- And the grounds surrounding Mona also happen to have a vineyard. And yes, you can drink their wine at the bar next to the hotel at Mona. It goes without saying that the hotel at Mona is modern, contemporary and beautiful! Not to mention the huge ground out front where there’s usually a performance. So, grab your wine, bask in the sun and relax.
5. Catch the sunset at Rosny Point
If you happen to be a fan of sunsets, then head down to Rosny Point to catch sky change colours as the sun sets behind Mt. Wellington.
The drive to Rosny Point Lookout is relatively easy as long as you have a car. From the edge of the hill you get expansive views of Hobart! And during sunset, the orange glow of the sun lights up the sky behind Mt. Wellington.
Also another fun fact, during times of high solar activity, Rosny Point is where you can catch the Southern Lights over Hobart.
6. Tower over the city from Mt. Wellington
The towering mountain behind Hobart is Mt Wellington and Wellington Park. Although there are plenty of things to do at the peak, most visitors go there for the views of the city below.
Unfortunately, we couldn’t make it to Mt Wellington while we were in Hobart. But we were told that it offers some of the most gorgeous views of the city. And the best time to visit Mt Wellington is during sunrise. The drive up to Mt Wellington is about 30 minutes, or alternatively you can opt for a morning sunrise tour that is inclusive of a hotel pick-up.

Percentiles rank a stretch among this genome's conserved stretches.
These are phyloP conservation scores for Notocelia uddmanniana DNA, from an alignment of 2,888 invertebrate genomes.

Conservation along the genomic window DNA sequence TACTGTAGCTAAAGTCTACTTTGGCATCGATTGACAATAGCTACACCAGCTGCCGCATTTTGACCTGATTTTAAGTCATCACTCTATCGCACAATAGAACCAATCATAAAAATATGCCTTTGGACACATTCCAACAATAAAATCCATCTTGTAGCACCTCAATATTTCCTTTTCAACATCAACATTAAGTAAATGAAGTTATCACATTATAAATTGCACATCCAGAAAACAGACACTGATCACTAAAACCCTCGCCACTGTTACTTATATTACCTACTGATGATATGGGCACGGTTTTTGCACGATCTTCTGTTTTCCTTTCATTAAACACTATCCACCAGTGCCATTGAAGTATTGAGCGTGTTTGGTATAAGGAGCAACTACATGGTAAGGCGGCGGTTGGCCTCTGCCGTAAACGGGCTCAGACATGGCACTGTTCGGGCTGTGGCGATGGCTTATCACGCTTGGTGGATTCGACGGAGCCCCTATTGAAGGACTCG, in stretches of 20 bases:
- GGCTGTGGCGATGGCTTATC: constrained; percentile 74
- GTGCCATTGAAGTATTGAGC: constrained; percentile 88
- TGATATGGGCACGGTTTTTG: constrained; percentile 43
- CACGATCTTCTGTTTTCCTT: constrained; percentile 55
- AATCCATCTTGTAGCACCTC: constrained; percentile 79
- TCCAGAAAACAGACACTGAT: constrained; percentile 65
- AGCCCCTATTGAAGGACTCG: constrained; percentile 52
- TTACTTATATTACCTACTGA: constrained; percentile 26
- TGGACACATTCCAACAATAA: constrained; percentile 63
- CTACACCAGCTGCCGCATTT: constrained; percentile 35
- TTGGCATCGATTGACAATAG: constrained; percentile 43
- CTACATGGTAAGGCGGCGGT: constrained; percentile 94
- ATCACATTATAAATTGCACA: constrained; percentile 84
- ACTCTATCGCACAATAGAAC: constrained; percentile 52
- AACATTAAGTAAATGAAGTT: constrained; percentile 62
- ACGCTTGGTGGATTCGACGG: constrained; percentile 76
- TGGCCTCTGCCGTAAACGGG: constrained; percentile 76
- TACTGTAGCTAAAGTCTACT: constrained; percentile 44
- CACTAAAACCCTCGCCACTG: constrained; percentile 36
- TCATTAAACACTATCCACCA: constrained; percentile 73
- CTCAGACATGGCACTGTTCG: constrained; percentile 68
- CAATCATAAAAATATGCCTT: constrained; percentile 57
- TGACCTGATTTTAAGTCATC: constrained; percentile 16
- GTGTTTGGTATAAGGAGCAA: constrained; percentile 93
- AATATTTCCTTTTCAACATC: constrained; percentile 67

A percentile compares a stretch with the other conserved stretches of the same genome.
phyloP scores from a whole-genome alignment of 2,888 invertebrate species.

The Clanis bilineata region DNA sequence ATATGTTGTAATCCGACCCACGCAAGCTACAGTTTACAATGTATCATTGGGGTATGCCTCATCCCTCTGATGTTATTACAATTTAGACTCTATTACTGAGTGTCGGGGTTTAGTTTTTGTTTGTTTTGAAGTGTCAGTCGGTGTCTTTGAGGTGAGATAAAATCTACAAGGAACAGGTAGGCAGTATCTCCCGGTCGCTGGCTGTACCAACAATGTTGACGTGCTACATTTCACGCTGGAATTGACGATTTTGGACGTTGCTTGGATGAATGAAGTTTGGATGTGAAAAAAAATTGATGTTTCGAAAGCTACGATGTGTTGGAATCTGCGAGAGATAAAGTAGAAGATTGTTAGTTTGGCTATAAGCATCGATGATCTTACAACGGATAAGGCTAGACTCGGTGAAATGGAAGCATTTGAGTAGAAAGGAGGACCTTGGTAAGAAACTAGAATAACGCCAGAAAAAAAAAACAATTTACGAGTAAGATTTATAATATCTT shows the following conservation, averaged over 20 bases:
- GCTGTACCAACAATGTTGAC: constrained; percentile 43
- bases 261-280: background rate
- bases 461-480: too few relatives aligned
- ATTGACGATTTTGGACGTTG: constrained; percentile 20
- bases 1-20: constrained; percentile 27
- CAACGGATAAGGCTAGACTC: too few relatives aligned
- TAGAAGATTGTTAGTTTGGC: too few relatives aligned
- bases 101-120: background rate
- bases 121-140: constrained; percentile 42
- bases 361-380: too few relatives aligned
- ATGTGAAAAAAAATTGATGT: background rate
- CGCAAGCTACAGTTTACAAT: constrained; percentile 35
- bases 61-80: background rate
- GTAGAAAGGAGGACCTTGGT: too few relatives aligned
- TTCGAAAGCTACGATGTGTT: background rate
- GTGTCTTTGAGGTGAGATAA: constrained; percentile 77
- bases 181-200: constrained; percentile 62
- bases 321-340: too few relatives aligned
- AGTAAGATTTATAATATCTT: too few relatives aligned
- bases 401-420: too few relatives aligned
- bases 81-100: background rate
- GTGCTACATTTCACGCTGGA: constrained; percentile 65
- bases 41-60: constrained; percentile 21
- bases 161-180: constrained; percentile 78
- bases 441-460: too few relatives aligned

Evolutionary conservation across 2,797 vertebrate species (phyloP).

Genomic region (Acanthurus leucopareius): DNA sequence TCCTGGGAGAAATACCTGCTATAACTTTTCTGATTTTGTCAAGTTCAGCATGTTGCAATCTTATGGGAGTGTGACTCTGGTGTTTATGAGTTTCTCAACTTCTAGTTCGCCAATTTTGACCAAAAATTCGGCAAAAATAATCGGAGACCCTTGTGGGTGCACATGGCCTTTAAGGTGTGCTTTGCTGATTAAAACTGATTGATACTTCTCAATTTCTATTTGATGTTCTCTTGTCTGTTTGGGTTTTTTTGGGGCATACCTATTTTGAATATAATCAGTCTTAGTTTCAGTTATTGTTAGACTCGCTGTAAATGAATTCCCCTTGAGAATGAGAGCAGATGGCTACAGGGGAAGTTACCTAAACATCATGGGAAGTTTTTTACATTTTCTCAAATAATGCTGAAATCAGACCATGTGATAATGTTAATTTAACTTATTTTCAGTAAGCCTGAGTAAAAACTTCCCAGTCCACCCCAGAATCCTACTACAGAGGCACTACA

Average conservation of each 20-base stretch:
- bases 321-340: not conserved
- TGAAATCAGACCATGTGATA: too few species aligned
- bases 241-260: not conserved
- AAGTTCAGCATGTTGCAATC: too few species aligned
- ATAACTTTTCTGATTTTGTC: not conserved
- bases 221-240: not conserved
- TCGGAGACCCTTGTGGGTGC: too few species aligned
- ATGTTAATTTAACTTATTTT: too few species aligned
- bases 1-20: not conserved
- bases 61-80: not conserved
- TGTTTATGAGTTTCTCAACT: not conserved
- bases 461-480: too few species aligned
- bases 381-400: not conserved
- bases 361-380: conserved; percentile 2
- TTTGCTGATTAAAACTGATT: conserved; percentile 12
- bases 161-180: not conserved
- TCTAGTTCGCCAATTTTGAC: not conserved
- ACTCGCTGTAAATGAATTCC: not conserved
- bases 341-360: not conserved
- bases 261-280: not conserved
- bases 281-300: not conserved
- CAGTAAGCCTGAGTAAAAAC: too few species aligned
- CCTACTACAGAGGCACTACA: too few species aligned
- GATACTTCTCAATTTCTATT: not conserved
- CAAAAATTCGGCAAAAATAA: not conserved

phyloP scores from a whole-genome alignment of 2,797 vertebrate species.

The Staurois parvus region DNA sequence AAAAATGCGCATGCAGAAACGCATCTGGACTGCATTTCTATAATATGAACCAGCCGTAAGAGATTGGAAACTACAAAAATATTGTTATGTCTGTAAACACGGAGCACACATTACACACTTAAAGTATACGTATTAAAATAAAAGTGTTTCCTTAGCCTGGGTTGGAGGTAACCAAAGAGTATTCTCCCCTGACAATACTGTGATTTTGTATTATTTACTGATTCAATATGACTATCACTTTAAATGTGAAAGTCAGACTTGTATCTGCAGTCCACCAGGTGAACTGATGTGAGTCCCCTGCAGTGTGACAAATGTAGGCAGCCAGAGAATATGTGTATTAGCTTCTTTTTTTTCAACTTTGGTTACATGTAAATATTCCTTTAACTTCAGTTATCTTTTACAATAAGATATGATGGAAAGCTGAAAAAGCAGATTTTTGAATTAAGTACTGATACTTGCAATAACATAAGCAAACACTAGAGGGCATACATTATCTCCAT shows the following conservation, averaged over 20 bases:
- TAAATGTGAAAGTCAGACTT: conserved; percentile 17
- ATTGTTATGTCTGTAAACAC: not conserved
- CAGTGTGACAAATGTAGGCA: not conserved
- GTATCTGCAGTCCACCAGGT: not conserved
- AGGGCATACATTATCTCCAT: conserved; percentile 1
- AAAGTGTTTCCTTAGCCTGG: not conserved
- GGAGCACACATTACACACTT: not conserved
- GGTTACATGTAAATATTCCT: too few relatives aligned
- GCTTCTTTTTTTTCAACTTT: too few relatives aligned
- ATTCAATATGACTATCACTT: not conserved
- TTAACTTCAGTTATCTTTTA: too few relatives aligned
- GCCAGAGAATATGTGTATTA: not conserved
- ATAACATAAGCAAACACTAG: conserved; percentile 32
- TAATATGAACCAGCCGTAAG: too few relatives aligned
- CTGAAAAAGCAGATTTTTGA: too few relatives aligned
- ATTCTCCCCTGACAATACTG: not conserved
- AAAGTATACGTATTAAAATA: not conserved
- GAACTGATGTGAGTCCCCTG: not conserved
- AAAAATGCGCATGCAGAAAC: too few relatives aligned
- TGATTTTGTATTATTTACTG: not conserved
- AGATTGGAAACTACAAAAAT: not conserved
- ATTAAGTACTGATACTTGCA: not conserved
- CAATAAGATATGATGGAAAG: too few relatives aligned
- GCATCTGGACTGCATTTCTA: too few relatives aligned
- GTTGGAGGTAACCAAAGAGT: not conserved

7. Stop by Richmond
Richmond is a small, historic village 25 kms from Hobart. It was established as a military staging post and convict station between Hobart and Port Arthur. Richmond is known for its Georgian architecture, and heritage buildings dating back as early as the 1820. Today most of the buildings have been converted into galleries, antique stores, tea shops, boutiques and museums.
However, the most popular attraction in Richmond is the Richmond Bridge. The bridge, that was built using convict labour, was constructed between 1823 and 1825. Today, it is the oldest stone span bridge in Australia. In 2005, the bridge was recognised as an outstanding historic place and added to the Australian National Heritage List.
Feel free to check out more photos from Richmond in our gallery.
8. Go fruit picking at Sorrell Fruit Farm
Also 25 kms from Hobart, but in a slightly different direction, is the town of Sorell. This is one of the oldest towns in all of Tasmania that originally started as a small farming community. Today, the farms are still there and are extremely popular with tourists who come to go fruit picking.
The Sorell Fruit Farm is perhaps the most popular fruit picking farm in Sorell and has some of the widest variety of fruits. Honestly, I couldn’t get enough of the Tasmanian cherries!
Simply arrive at the farm, buy a box, and pick as many fruits as you can stuff into it!
We hope you enjoyed our little virtual tour of Hobart and beyond, and that it made planning your trip to the city a little easier.
If you’re looking for hotels in Hobart, check out the ongoing deals for the best prices in the city.
Be sure to check out our Hobart photo gallery to see more pictures. And as always, thanks for reading and be sure to share this post if you find it helpful!